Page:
Saturday, December 6, 2008

Forgiveness is humility wrought large

What do I know of forgiveness? It's been a while since I've thought about it at any length. I do remember Herb and me agreeing that forgiveness would play a big part in our marriage almost 30 years ago when we wrote our own vows. Neither one of us was engaged in any religion at the time, although we certainly were deeply engaged in volunteer work to help the underprivileged. We just had an insight from previous failed relationships that making forgiveness a centerpiece of our marriage would make things different.

I remember the St. Andrew's Day, a weekday night, in Amarillo in 1997 when the opening hymn was being sung at St. Andrew's Episcopal Church, and I had an overwhelming sensation of wanting to forgive my ex-husband for all the wrongs he'd done to me when we were married. It felt as if a huge burden had been lifted off of me, both physically and emotionally, because I lightened up noticeably and have remained a brighter person ever since. I don't even know if my ex-husband knows that I forgave him, and it hasn't been important to me to talk about it when he and his new wife have come to our house for Christmas dinners these past eight years.

My earliest recollection of forgiveness and what it looks like occurred when, as a young girl, I asked my mother what she thought of the Red Chinese Communists, who had confiscated all of her family's property, imprisoned her mother and infant brother, and beaten her sister to death, ultimately driving the family out of their country to be refugees depending upon the kindness of others. I remember Mom saying, "Well, everyone is eating now."

"Everyone is eating now" is like a mantra to me. Those four words hold such a breadth and depth of meaning to me. They encompass much more than merely forgiveness, which is a momentary act of will and of grace-God's grace. It is an act of will that I am ready and finally willing to forgive someone his actions that damaged me, but it is a gift of God's grace that I have been led to that readiness and willingness. Like I said about my ex-husband, I don't know if he knows that I've forgiven him. The more important thing is that I know that I have forgiven him, and the more important gift is that through God's grace, I have been made sufficiently humble to be able to forgive.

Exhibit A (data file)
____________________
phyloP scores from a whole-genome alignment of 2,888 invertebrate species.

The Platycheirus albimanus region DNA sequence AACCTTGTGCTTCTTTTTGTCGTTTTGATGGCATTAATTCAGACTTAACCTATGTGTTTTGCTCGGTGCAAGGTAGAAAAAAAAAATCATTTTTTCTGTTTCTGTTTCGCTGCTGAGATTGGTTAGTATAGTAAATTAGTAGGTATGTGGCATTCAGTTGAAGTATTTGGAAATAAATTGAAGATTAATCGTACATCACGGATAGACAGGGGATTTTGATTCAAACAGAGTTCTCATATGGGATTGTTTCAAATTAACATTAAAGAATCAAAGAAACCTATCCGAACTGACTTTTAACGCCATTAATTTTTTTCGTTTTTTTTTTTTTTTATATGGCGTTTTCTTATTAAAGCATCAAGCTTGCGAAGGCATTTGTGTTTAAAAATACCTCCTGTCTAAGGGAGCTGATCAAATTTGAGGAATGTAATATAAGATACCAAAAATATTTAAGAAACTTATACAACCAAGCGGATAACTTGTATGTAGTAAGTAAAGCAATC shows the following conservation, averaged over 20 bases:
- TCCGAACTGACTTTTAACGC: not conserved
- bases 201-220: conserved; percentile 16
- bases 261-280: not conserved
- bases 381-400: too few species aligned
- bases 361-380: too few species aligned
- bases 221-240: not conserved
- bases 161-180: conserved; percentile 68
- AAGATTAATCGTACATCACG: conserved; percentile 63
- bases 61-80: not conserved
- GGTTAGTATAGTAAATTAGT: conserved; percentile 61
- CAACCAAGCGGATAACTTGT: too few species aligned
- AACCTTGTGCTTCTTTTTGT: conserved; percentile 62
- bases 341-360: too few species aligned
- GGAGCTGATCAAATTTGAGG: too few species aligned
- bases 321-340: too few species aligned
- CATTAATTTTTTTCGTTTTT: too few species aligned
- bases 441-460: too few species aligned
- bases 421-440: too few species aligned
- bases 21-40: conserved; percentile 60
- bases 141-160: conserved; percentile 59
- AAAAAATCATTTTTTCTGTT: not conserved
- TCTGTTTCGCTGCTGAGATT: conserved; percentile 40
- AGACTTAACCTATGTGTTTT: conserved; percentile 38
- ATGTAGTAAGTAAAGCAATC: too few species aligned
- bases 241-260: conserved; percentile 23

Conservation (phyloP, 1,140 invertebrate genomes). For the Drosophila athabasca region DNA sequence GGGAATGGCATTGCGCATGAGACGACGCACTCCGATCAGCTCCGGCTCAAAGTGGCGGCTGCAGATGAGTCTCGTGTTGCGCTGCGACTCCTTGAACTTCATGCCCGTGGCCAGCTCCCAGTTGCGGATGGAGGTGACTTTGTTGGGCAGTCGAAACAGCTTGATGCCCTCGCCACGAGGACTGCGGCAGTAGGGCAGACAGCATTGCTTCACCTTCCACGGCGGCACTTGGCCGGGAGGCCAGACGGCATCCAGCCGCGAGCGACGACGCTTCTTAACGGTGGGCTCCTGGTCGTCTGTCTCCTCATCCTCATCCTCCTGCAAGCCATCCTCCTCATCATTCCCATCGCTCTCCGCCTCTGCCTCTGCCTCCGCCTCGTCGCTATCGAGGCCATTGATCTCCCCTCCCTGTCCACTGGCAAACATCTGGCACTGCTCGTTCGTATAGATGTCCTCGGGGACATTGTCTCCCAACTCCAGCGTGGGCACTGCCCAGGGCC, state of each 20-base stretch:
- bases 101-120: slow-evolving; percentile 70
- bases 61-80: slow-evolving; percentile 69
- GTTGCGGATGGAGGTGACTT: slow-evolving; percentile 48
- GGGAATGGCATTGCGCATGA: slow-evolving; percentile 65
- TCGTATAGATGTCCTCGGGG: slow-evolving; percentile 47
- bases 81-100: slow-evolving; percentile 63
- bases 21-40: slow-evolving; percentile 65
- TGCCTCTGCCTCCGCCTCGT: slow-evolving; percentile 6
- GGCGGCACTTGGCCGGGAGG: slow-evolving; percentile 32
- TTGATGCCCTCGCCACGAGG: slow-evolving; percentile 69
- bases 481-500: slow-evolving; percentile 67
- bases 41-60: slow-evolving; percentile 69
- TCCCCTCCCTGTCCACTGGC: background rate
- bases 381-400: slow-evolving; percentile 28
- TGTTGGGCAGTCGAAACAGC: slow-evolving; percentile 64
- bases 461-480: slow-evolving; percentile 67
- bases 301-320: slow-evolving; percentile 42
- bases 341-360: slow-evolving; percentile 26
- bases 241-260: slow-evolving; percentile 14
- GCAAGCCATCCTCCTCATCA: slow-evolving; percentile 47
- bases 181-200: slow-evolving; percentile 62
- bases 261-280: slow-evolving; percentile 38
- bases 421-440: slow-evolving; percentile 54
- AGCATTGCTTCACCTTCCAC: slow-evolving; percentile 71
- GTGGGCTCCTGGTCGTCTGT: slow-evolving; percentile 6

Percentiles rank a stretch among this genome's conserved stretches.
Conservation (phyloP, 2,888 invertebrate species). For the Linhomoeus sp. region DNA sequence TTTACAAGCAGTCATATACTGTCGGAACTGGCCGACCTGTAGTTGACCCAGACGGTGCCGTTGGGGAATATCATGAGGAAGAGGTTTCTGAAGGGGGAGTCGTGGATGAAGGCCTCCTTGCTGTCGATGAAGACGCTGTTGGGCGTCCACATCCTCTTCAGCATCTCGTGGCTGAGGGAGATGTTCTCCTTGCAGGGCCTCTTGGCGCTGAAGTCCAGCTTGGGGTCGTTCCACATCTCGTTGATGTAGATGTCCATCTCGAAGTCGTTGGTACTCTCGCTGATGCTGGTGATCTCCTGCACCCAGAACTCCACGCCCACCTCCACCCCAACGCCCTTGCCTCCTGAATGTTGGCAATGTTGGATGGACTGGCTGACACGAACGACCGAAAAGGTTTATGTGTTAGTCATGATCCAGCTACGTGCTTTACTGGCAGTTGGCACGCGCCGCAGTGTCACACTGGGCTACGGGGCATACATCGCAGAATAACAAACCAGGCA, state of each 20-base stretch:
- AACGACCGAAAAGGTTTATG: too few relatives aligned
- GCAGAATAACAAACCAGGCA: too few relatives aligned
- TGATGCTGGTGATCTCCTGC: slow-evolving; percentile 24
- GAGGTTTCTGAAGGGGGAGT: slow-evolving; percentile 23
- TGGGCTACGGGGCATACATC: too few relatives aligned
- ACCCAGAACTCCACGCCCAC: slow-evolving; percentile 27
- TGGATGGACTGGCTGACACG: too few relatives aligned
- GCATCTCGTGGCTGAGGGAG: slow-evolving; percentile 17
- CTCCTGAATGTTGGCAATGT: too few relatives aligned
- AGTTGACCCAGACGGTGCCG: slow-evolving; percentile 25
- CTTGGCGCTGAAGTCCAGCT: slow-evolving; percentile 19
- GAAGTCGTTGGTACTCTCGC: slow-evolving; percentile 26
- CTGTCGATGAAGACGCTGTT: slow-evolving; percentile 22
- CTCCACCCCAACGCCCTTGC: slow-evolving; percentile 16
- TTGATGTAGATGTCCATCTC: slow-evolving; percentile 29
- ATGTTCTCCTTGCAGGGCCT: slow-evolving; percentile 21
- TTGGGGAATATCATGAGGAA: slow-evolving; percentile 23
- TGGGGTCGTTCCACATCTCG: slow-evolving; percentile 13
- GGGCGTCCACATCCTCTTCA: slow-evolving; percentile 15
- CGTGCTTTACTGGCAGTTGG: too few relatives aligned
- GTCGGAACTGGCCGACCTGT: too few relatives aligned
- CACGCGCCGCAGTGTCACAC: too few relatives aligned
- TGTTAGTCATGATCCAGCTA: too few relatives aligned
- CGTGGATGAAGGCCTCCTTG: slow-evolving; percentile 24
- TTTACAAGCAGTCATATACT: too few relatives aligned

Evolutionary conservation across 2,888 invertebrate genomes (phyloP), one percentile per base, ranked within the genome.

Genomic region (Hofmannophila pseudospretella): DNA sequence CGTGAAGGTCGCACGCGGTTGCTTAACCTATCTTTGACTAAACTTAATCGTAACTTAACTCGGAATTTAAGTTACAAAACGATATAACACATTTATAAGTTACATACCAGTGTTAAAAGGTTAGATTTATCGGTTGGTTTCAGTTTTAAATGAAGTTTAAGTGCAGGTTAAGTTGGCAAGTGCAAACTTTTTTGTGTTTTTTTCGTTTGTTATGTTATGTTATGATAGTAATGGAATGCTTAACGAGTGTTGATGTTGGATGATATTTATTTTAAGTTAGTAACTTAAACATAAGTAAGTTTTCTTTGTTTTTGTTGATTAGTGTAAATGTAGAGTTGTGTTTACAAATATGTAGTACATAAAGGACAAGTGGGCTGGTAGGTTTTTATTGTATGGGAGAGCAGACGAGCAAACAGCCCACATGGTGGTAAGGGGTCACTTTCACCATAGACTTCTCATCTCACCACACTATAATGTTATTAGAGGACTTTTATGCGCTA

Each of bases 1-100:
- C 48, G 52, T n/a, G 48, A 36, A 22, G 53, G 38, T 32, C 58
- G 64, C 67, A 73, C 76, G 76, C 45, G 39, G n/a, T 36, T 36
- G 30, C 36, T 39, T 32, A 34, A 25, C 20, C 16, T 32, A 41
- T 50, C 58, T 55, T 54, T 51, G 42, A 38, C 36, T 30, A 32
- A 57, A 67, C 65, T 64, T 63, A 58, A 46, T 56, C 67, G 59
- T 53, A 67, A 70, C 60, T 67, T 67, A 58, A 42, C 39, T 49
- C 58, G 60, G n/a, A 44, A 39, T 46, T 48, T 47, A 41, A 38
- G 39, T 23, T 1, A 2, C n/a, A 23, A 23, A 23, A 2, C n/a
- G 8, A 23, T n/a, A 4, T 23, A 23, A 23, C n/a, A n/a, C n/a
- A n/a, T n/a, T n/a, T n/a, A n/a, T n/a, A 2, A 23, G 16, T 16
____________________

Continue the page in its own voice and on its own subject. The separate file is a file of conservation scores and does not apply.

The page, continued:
I don't think it's possible to forgive another's deeds that have damaged you until you are drawn by God's love to that humbling place where you truly understand that you, too, are sinful and no better than the one who wronged you. Forgiveness is an expression of love and not of power. Any desire that I have to list and recount all the wrongs done to me arises out of a place of stuckness - of feelings of being stuck in memories when I felt hurt, fear, bewilderment and anger - not exactly feelings of being powerful, self-initiated and forward-looking. Forgiveness is an expression of the love that Christ expressed through his willingness to be crucified upon the cross for no sins of his own. Forgiveness is humility wrought large. Forgiveness means not needing to be right about being wronged. Forgiveness means dispensing with any desire to quantify and calibrate one's suffering against another's suffering, because pain caused to any part of the Body is felt by the entire Body, which is Christ Incarnate.

It does seem counter-intuitive (as if human intuition could or should be relied upon as any indicator of truth) that forgiveness is an expression of extreme charity - love taken to the nth degree. I think it's more human to feel like I have been given some rights as a consequence of having been wronged by you that somehow give me power over you to require certain behavior from you which I will judge as being sufficient or insufficient acts of contrition and apology to me - more human and more personally satisfying, like I've been repaid a debt owed to me caused by your bad behavior towards me. And then I think of Jesus' parable of the workers in the vineyard and how his accounting system differs from mine. I think about the story of Joseph, his treatment at the hands of his jealous brothers, and how what humankind meant for ill, God meant for good.

I'm just beginning to get that humility may indeed be the greatest gift of all, and that the only one who can give it to me is God.

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